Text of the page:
The restful Antico Albergo Terme high in the hills

The thermal spa is part of the thermal complex of Jean Varraud and Casa Boccella, which offers traditional thermal cures and treatments. Here the hottest springs in the area are used for a huge range of therapeutic and medicinal treatments. It’s a clinical environment where the natural properties of the waters and muds are used to treat internal and external conditions in adults and children, from acne and rheumatism to blood disorders and gynaecological problems. Many of the guests at the hotel which is situated next door are here to take the ‘cure’, while others like myself are tempted by the oasis of calm the hotel ambiance offers and the beauty treatments to choose from at the Wellbeing Centre Ouida.

So that is how I find myself emerging from a steam session in the Grotta Grande, the largest of the two thermal caves, sweating from head to toe, only to be swathed in cotton sheets and a final layer of… thick blanket. It must have been one of the hottest days of the year as the sun filtering through the windows told me, but the blankets were essential, not an option, I was firmly told.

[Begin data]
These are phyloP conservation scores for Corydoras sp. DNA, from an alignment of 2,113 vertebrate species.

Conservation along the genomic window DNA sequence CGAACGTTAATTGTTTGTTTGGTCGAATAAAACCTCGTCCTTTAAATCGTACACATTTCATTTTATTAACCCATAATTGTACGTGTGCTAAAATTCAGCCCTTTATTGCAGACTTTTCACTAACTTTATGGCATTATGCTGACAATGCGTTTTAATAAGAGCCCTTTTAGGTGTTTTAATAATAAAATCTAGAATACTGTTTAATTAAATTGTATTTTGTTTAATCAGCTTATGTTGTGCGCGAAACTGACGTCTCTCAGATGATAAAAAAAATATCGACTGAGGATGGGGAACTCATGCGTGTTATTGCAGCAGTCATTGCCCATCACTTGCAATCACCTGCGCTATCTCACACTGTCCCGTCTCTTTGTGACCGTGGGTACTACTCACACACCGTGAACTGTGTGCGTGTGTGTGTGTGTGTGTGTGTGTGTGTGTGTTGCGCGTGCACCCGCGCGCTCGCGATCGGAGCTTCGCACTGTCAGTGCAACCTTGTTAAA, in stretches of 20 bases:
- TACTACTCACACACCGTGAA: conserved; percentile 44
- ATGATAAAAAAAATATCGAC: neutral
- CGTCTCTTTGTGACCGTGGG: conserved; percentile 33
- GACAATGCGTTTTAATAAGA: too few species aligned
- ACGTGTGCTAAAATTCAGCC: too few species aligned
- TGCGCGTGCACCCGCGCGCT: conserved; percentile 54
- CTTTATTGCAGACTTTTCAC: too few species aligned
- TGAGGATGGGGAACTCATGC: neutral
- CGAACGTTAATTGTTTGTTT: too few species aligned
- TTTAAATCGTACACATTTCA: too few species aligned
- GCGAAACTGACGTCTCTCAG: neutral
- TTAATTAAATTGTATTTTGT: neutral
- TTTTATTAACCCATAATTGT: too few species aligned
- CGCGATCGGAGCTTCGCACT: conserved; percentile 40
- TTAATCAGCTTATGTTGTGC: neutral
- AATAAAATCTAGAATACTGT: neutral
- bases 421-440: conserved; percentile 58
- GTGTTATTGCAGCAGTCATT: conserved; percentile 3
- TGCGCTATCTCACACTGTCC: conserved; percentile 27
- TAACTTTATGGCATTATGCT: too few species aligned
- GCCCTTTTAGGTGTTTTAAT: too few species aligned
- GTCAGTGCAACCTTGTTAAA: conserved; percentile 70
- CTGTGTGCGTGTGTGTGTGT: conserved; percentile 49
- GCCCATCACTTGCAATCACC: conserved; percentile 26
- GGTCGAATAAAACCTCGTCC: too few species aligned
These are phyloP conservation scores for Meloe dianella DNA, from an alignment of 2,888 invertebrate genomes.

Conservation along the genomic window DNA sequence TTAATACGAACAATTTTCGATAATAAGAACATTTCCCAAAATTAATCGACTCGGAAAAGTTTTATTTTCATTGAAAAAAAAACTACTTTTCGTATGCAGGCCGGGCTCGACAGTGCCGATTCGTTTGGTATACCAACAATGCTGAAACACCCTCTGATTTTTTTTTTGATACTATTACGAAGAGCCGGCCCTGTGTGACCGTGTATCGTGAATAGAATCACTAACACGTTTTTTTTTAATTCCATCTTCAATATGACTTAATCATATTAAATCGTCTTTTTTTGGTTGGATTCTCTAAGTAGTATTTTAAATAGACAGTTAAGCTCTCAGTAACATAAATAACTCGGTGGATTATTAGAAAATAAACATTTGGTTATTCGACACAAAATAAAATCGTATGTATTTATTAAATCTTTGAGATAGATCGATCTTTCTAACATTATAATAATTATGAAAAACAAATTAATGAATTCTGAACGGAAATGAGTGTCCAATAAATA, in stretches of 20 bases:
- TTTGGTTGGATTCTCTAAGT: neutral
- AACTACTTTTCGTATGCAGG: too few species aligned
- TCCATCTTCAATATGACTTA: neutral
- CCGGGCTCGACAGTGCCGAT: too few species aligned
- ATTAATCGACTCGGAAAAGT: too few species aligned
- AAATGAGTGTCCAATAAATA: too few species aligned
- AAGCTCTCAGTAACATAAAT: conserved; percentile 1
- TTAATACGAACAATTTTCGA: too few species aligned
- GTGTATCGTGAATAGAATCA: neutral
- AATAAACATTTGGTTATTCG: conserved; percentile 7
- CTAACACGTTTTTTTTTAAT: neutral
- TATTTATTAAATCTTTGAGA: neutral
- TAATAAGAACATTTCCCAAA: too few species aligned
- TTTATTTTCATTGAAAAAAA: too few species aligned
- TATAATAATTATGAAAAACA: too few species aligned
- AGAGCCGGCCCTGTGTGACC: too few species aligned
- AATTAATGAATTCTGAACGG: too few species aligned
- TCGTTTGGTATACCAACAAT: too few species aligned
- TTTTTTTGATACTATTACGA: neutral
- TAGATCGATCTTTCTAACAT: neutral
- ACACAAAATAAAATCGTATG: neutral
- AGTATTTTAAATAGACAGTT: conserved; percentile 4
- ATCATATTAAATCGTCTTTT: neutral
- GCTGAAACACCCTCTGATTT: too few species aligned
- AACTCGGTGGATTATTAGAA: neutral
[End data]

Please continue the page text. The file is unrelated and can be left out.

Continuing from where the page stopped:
This 20-minute enforced lie-down will produce what the therapist called the ‘reazione’ – a total relaxation of mind and body and while I was slightly distracted at first by the sensation of so much perspiration (well, I am a lady and normally just ‘glow’), I slipped into a deeply relaxed, if not comatose state by the time my 20 minutes were up. My limbs were then gently brought back to life by an anti-stress massage with deliciously scented aromatic oils. I slept well that night. The combination of a good walk, gallons of fresh air, the therapeutic administering of the thermal waters and deliciously prepared tagliata di manzo for supper were the perfect prescription for a restful eight hours.

An oasis of calm

As I prepare to leave, I feel wistful. I have crammed a lot into my short stay in Bagni di Lucca: I didn’t have time to visit the the outlying villages, but that is definitely one reason to return to this spectacular corner of northern Tuscany, as its rich historical heritage. I have certainly fallen under the same spell as the literary giants of years gone by, who recognised in this remarkable little pocket of civilisation, a beauty and peace that must have been as elusive to capture in the centuries past as it is today. I will take the healing power and natural splendour of these thermal hills with me: ready to face the rigours of extreme sightseeing as I head further south towards the glories of Florence and Siena.